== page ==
Map # English Name Mongolian Simplified Chinese Pinyin Area Population Density
City Proper
1 Huimin District ᠬᠣᠳᠣᠩ ᠠᠷᠠᠳ ᠤᠨ ᠲᠣᠭᠣᠷᠢᠭ
(Qotoŋ Arad-un toɣoriɣ)
回民区 Huímín Qū 175 394,555 2,255
2 Xincheng District ᠰᠢᠨ᠎ᠡ ᠬᠣᠲᠠ ᠲᠣᠭᠣᠷᠢᠭ
(Sin-e Qota toɣoriɣ)
新城区 Xīnchéng Qū 700 567,255 810
3 Yuquan District ᠢᠤᠢ ᠴᠢᠤᠸᠠᠨ ᠲᠣᠭᠣᠷᠢᠭ
(Iui čiuvan toɣoriɣ)
玉泉区 Yùquán Qū 270 383,365 1,420
4 Saihan District ᠰᠠᠶᠢᠬᠠᠨ ᠲᠣᠭᠣᠷᠢᠭ
(Sayiqan toɣoriɣ)
赛罕区 Sàihǎn Qū 1,013 635,599 627
5 Togtoh County ᠲᠣᠭᠲᠠᠬᠤ ᠰᠢᠶᠠᠨ
(Toɣtaqu siyan)
托克托县 Tuōkètuō Xiàn 1,417 200,840 142
6 Wuchuan County ᠦᠴᠤᠸᠠᠨ ᠰᠢᠶᠠᠨ
(Üčuvan siyan)
武川县 Wǔchuān Xiàn 4,885 108,726 22
7 Horinger County ᠬᠣᠷᠢᠨ ᠭᠡᠷ ᠰᠢᠶᠠᠨ
(Qorin Ger siyan)
和林格尔县 Hélíngé'ěr Xiàn 3,401 169,856 50
8 Qingshuihe County ᠴᠢᠩ ᠱᠦᠢ ᠾᠧ ᠰᠢᠶᠠᠨ
(Čiŋ šüi hė siyan)
清水河县 Qīngshuǐhé Xiàn 2,859 93,887 33
9 Tumed Left Banner ᠲᠦᠮᠡᠳ ᠵᠡᠭᠦᠨ ᠬᠣᠰᠢᠭᠤ
(Tümed Jegün qosiɣu)
土默特左旗 Tǔmòtè Zuǒ Qí 2,712 312,532 115


According to the 2010 Census, the population of Hohhot reached 2,866,615, counting 428,717 inhabitants more than in 2000 (the average annual demographic growth for the period 2000–2010 was of 1.63 percent).[16] Its built up area is home to 1,980,774 inhabitants (4 urban districts). The urban population of Huhhot is increasing rapidly in recent 20 years.

The majority of the population of Hohhot are Han Chinese, representing 87.16 percent of the total population in 2010. Most Han in Hohhot, if their ancestry is traced several decades back, have ancestors from Shanxi, northeast China, or Hebei. Most Mongols in the city speak Standard Chinese. A survey from 1993 of the Inner Mongolia University found that only 8 percent of Tümed Mongols (the majority tribe in Hohhot) could speak the Mongolian language.[6]:15 A significant portion of the population is of mixed ethnic origin. According to the anthropologist William Jankowiak, who wrote the book Sex, Death, and Hierarchy in a Chinese City (1933) about Huhehot, there is "relatively little different between minority culture and Han culture" in the city. with differences concentrating around minor attributes like food and art choices, and similarities abounding over fundamental issues in ethics, status, life goals, and worldview.[6]:5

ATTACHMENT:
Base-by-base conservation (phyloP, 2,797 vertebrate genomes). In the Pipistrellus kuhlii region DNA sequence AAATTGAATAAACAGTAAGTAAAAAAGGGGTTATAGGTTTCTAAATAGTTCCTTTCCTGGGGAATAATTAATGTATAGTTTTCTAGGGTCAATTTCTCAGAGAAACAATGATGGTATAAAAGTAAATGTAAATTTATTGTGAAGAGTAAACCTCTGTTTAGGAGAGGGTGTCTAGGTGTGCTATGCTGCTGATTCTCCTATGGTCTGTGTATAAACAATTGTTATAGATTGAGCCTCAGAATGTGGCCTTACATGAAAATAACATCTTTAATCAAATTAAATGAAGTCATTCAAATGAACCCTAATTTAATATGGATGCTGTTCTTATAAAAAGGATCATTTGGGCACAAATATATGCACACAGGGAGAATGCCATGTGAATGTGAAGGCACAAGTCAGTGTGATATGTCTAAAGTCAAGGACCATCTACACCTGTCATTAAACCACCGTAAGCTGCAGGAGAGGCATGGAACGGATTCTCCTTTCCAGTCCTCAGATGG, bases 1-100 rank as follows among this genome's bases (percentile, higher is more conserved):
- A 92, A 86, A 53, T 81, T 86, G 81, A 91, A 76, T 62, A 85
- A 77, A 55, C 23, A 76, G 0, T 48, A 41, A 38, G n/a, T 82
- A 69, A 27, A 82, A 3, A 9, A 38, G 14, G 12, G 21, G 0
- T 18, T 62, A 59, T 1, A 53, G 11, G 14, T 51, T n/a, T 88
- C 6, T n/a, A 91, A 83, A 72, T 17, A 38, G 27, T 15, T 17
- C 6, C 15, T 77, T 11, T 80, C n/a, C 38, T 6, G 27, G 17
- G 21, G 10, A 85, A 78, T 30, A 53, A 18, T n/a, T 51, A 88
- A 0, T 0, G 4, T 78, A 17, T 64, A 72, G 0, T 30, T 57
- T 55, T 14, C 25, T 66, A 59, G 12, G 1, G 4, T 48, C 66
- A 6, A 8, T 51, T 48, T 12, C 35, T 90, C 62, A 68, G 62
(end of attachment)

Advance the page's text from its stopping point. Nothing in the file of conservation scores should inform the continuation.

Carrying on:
Ethnic groups in Hohhot, according to the 2000 census, were:
Ethnicity Population Percentage
Han Chinese 2,115,888 88.42%
Mongol 204,846 8.56%
Hui Chinese 38,417 1.61%
Manchu 26,439 1.10%
Daur 2,663 0.11%
Korean 1,246 0.05%
Miao 443 0.02%


Hailiang Plaza, tallest building in Hohhot

Hohhot is a major industrial center within Inner Mongolia. Hohhot, together with Baotou and Ordos, account for more than 60 percent of the total industrial output of Inner Mongolia.[17] After Baotou and Ordos, Hohhot is the third-largest economy of the province, with GDP of RMB 247.56 billion in 2012, up 11.0 percent year on year, and accounting for approximately 15.5 percent of the province's total.[18] Hohhot is also the largest consumer center in the region, recording ¥102.2 billion retail sales of consumer goods in 2012, an increase of 14.9 percent from 2011. Huhhot has been a central developmental target for the China Western Development project that the Central Government is pursuing. There are many famous enterprises located in Hohhot, including China's biggest dairy producer by sales revenue Inner Mongolia Yili Industrial Group and China Mengniu Dairy Co.

As the economic center in Inner Mongolia, Huhhot has expanded its urban area since the 1990s. The CBDs in the city increased rapidly all around the major districts. The completion of the new office tower for Huhhot Municipal Government in Eastern Huhhot region marked a shift of the city center to the east. Hailiang Plaza (海亮广场), a 41-floor tower constructed in the city center, became one of the few notable department stores for luxury merchandise in the city.

Major Development Zones

  • Hohhot Economic and Technological Development Zone
  • Hohhot Export Processing Zone


Muslim-themed Street in Hohhot

Due to its relatively diverse cultural make-up, and despite its characteristics as a mid-sized Chinese industrial city, the Hohhot street scene has no shortage of ethnic minority elements. Tongdao Road, a major street in the old town area, is decorated with Islamic and Mongol exterior designs on all its buildings. A series of government initiatives in recent years have emphasized Hohhot's identity with ethnic minority groups, especially in increasing Mongol-themed architecture around the city. All street signs as well as public transportation announcements are regulated to be in both Chinese and Mongolian.


Older Hohhot residents mostly tend to converse in raw Hohhot dialect, a branch of the Jin language from neighbouring Shanxi province. This spoken form can be difficult to understand for speakers of other Mandarin Chinese dialects. The newer residents, mostly concentrated in Xincheng and Saihan Districts, speak Hohhot-based Mandarin, the majority also with a noticeable accent and some unique vocabulary. (See Hohhot dialect for further details)